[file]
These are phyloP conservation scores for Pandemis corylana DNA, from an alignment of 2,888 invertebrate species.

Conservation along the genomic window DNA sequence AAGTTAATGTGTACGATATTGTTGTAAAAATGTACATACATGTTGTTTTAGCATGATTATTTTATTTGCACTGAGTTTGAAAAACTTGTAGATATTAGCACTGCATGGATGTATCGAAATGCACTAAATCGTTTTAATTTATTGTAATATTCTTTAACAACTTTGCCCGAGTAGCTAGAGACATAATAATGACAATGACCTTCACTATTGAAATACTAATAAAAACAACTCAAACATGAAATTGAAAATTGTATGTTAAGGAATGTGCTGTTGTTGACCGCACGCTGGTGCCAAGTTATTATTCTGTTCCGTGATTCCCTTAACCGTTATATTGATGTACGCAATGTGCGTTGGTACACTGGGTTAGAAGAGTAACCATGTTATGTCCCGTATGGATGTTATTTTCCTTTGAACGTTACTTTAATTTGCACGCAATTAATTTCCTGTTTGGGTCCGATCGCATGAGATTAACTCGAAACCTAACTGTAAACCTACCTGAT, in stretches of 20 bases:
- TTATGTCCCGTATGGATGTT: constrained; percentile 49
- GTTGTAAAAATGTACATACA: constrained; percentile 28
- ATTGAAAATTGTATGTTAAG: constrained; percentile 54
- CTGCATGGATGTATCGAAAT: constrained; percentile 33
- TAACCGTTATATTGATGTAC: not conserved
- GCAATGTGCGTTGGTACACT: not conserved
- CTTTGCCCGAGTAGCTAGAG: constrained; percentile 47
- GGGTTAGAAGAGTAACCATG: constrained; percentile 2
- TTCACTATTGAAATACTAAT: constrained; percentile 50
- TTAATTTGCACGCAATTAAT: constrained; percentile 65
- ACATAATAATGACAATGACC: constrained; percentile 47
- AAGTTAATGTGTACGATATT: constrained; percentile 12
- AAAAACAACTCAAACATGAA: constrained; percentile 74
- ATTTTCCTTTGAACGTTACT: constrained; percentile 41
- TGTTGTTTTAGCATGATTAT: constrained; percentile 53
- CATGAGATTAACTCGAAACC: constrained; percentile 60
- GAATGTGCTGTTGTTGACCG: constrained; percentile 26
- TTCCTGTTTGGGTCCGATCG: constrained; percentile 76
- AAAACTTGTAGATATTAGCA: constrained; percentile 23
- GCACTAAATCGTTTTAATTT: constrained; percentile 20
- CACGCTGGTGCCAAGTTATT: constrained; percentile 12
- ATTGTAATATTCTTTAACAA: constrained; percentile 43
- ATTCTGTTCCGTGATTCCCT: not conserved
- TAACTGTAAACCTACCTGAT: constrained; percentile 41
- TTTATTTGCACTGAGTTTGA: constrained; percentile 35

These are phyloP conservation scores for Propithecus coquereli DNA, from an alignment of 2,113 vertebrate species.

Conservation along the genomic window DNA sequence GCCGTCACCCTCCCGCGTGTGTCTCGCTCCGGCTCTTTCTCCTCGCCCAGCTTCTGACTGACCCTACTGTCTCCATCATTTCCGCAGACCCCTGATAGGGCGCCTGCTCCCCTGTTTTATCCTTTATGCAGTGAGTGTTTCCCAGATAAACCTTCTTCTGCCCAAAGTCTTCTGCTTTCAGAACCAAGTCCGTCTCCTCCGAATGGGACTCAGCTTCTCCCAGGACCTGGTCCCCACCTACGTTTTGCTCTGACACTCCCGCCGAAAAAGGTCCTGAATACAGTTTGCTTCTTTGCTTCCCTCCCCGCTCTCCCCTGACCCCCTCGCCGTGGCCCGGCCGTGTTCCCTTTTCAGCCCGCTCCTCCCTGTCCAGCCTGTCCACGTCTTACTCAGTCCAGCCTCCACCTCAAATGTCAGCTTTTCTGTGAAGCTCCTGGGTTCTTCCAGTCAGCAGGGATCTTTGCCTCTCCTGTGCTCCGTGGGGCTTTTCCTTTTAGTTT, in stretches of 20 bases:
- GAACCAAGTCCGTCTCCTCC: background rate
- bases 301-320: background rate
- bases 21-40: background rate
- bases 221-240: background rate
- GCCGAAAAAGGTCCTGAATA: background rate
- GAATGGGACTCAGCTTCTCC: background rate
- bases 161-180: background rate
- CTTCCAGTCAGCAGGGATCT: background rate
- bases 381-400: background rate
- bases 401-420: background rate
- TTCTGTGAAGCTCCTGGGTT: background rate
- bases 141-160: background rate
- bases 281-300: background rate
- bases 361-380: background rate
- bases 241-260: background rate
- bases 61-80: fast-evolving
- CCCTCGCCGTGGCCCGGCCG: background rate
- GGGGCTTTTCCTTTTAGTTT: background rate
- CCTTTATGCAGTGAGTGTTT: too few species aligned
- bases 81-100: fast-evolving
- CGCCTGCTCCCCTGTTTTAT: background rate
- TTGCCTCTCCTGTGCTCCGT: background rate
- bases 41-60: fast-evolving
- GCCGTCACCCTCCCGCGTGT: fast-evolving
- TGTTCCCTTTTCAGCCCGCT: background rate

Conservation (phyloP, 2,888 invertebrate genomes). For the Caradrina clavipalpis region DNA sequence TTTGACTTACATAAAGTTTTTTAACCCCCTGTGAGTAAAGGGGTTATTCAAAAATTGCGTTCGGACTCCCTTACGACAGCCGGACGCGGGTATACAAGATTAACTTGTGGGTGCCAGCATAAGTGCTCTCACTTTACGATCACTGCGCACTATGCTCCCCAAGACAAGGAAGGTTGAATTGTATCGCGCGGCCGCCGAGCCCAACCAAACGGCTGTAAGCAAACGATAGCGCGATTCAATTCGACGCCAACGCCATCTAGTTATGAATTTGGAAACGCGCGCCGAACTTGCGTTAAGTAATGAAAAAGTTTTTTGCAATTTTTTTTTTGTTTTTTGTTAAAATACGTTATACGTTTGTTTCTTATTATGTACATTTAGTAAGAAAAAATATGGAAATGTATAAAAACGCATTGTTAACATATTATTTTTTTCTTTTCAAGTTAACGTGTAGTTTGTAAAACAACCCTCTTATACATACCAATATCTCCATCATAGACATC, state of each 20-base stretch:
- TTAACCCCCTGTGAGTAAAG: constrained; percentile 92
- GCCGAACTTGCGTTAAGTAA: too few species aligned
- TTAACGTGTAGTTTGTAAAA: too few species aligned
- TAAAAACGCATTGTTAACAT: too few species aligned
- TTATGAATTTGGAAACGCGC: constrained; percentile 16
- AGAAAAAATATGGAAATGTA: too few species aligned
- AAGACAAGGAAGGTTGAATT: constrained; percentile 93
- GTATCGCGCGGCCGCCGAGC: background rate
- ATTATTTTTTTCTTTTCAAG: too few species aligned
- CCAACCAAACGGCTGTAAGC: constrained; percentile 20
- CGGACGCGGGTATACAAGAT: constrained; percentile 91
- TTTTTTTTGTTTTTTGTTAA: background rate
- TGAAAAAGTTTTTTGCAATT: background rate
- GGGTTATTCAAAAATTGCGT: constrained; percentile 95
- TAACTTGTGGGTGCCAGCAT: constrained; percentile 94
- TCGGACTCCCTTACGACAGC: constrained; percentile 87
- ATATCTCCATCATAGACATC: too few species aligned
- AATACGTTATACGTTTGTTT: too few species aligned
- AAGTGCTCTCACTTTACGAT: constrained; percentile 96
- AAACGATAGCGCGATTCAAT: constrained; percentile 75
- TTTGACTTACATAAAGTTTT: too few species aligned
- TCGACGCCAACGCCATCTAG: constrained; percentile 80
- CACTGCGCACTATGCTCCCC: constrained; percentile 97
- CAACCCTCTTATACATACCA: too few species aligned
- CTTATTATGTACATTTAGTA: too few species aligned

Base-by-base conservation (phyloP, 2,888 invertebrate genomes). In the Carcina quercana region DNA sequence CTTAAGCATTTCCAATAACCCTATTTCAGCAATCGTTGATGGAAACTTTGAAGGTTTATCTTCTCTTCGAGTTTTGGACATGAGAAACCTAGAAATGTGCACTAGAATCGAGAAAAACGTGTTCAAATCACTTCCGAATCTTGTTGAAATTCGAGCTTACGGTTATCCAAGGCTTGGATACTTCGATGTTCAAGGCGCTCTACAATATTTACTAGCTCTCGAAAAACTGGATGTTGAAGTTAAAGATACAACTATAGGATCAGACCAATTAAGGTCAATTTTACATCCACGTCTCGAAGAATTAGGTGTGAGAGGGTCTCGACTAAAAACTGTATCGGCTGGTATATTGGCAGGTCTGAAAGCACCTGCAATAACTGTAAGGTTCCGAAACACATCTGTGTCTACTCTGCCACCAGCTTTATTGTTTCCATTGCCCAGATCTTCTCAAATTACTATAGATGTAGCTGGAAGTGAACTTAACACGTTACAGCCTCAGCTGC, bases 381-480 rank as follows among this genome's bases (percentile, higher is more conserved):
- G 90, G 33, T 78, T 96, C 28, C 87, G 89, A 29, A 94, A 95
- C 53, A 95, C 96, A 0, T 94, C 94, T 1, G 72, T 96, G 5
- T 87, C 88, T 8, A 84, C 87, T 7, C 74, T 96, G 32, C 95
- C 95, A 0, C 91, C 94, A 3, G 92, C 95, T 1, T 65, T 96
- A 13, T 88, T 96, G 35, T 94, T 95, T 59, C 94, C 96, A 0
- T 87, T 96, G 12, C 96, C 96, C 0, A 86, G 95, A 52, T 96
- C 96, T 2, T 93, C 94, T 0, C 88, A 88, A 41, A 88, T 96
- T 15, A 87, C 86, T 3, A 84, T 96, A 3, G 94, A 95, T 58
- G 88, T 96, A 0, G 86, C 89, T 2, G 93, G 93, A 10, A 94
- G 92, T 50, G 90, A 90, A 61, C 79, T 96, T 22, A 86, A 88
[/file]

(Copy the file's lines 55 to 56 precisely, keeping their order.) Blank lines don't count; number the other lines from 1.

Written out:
Conservation (phyloP, 2,888 invertebrate genomes). For the Caradrina clavipalpis region DNA sequence TTTGACTTACATAAAGTTTTTTAACCCCCTGTGAGTAAAGGGGTTATTCAAAAATTGCGTTCGGACTCCCTTACGACAGCCGGACGCGGGTATACAAGATTAACTTGTGGGTGCCAGCATAAGTGCTCTCACTTTACGATCACTGCGCACTATGCTCCCCAAGACAAGGAAGGTTGAATTGTATCGCGCGGCCGCCGAGCCCAACCAAACGGCTGTAAGCAAACGATAGCGCGATTCAATTCGACGCCAACGCCATCTAGTTATGAATTTGGAAACGCGCGCCGAACTTGCGTTAAGTAATGAAAAAGTTTTTTGCAATTTTTTTTTTGTTTTTTGTTAAAATACGTTATACGTTTGTTTCTTATTATGTACATTTAGTAAGAAAAAATATGGAAATGTATAAAAACGCATTGTTAACATATTATTTTTTTCTTTTCAAGTTAACGTGTAGTTTGTAAAACAACCCTCTTATACATACCAATATCTCCATCATAGACATC, state of each 20-base stretch:
- TTAACCCCCTGTGAGTAAAG: constrained; percentile 92